Father of 'Baby Doe' speaks at sentencing: 'I was robbed of my chance' to be a dad to Bella

The father of 2-year-old Bella Bond, who was nicknamed “Baby Doe” after her unidentified body washed up on a Boston-area beach, spoke today at the sentencing for the man convicted of murdering his young daughter, saying, “I was robbed of my chance to be a father to Bella.”

Bella’s father, Joseph Amoroso, who never met his daughter, said in a victim impact statement, “Bella is the name I chose because it means beautiful, and that she was.”

Amoroso called Bella a “gift from God” and described her as a “happy and innocent child, full of light.” She was smart and learned things quickly, he said. Bella knew how to make pizza and she loved Hello Kitty, Amoroso said.

Amoroso added that he thinks Bella would have excelled in college, and he said he could imagine her being a “well-mannered” mother who loved children.

But Amoroso said today her life was cut short.

On Monday, Michael McCarthy was found guilty of second-degree murder in connection with Bella’s 2015 death. McCarthy was dating Bella’s mother, Rachelle Bond, at the time.

In June 2015, the girl’s unidentified body, a zebra-print blanket and polka dot leggings were found on Deer Island, about eight miles east of Boston’s Logan Airport. Computer composites used to identify the body were viewed by millions and the mystery surrounding the unknown victim captivated the country. In September 2015, Bella was finally identified, and McCarthy and Bond were arrested.

At sentencing today, defense attorneys argued that McCarthy had at most a minor criminal record and that he had a hard life, suffering from drug addiction.

McCarthy was sentenced today to life in prison; the judge ruled that McCarthy should not be parole eligible for at least 20 years.

In 2015, after Bella was identified, Amoroso spoke to People, telling the outlet that he never met his daughter. According to People, Amoroso said he had struggled with drug addiction and was trying to “straighten [his] life out to be there for Bella” when he learned of her death.

“Unfortunately it was too late,” he said. “We all have issues.”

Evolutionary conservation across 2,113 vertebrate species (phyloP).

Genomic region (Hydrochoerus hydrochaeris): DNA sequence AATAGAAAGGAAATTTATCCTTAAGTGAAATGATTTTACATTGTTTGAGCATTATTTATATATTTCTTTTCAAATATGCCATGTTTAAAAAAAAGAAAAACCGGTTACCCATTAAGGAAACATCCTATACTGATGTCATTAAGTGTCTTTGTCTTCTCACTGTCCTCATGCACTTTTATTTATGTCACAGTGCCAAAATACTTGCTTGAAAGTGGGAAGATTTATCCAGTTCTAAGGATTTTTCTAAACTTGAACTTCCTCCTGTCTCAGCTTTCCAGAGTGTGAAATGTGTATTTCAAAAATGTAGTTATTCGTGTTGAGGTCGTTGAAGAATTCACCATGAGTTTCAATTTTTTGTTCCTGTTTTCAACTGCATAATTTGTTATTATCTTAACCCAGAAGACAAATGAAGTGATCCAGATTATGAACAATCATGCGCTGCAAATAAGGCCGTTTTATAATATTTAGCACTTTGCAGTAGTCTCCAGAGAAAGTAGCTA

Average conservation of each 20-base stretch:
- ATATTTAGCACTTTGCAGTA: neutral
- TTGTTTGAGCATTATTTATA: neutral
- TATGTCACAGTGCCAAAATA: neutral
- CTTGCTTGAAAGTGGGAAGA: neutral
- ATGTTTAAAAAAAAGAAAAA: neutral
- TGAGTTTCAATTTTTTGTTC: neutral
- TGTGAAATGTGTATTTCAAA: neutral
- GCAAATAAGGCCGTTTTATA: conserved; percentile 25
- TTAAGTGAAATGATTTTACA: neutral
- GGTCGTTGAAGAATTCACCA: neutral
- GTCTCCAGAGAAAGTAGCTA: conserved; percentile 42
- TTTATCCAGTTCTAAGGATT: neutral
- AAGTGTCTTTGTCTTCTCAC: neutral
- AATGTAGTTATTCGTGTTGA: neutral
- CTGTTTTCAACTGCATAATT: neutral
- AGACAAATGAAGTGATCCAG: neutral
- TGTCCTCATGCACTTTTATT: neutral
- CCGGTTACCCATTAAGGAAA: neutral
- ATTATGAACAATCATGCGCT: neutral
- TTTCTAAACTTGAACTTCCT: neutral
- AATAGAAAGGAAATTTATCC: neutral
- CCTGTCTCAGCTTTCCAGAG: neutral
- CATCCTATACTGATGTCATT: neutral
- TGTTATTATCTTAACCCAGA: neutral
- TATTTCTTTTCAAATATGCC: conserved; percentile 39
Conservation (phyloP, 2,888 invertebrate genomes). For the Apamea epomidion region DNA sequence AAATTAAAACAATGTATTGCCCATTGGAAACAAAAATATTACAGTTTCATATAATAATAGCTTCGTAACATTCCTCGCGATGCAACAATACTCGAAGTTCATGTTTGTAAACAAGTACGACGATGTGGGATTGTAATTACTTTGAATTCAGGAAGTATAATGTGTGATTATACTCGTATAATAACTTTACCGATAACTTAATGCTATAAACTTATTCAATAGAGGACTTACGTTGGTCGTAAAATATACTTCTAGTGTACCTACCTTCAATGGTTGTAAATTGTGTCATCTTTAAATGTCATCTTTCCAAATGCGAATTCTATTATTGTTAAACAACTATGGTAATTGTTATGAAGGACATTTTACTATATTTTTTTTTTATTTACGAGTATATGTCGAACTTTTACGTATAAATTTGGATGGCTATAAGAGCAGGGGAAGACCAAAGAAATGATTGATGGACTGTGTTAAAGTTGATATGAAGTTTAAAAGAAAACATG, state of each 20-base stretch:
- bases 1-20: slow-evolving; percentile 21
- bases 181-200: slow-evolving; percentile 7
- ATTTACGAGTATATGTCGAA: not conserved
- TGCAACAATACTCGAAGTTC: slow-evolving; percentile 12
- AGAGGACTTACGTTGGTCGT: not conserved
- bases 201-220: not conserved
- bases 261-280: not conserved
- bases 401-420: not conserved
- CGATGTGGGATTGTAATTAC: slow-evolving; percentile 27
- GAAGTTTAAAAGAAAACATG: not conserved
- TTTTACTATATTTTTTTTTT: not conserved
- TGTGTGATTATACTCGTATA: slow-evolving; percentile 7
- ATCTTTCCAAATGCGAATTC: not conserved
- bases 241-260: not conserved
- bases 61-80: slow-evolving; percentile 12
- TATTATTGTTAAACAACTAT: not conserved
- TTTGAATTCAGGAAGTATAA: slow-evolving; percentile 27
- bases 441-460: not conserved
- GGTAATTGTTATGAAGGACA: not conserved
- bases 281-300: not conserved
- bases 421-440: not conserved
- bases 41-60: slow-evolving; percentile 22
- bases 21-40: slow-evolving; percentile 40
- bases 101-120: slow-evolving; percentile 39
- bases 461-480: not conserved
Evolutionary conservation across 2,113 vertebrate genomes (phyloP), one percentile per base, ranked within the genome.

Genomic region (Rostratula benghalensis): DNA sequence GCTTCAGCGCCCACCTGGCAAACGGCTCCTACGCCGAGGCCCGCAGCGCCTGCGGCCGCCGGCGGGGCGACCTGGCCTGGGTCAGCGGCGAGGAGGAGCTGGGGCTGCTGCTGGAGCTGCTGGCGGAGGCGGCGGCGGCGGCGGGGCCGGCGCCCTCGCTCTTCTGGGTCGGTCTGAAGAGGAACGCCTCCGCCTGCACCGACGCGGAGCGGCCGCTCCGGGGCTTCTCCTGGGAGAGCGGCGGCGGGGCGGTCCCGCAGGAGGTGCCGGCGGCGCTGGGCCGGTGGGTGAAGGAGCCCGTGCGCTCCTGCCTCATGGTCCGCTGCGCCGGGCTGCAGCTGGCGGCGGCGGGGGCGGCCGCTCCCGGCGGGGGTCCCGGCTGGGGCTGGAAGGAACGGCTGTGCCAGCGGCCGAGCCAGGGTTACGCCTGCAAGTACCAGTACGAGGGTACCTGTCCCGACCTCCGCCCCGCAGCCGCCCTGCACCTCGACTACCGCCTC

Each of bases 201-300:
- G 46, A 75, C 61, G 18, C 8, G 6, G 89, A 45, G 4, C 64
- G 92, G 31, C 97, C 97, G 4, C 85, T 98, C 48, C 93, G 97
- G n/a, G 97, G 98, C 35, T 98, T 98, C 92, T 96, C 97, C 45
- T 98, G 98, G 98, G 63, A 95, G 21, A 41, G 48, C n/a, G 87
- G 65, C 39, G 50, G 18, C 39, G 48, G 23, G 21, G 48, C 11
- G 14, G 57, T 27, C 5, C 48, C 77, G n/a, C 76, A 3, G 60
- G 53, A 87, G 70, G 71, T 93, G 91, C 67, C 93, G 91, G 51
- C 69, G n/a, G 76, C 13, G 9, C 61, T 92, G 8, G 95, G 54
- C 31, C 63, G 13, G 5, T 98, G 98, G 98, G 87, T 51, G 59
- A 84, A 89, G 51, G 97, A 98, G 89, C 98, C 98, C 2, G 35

Amoroso said today, “No justice on earth fixes” his grief, adding, “Bella was, still is, and always will be in my heart and soul.”

During McCarthy’s trial, Bond testified that on the night Bella died, McCarthy went to the 2-year-old’s room to tell Bella to lay down. Five minutes later she returned to the room, where she witnessed McCarthy punching Bella in the stomach, she continued.

“I saw her bounce off the bed” and then fall back down, Bond told the jury.

She said Bella’s “head was swollen and gray” and she tried to do CPR.

She testified that she picked Bella up to leave but McCarthy grabbed her by the throat with both hands and said he’d kill her.

Bond told the court she blacked out. When she woke up, she was on the couch in the living room.

She testified that she told McCarthy he had killed Bella. McCarthy replied, “It was her time to die, she was a demon,” Bond said.

That night McCarthy injected Bond with heroin in her neck, and later brought her to his car, she said on the stand. She said a green duffel bag was in the backseat and she thought Bella was in the bag. She said McCarthy hit her on the head, and when she regained consciousness, she did not recognize where she was, and McCarthy and the bag were not in the car with her. McCarthy later returned to the car, she said.

The Associated Press reported that during the trial McCarthy’s lawyer told jurors that Bond was a “monster” who killed her own daughter.

McCarthy’s lawyer said in closing arguments that Bond created a “web of lies” and placed the blame on McCarthy, according to the AP.

Bond, who was charged as an accessory, pleaded guilty earlier this year in exchange for her testimony against McCarthy, ABC affiliate WCVB reported in February. She is expected to serve probation for two years, according to the plea agreement.

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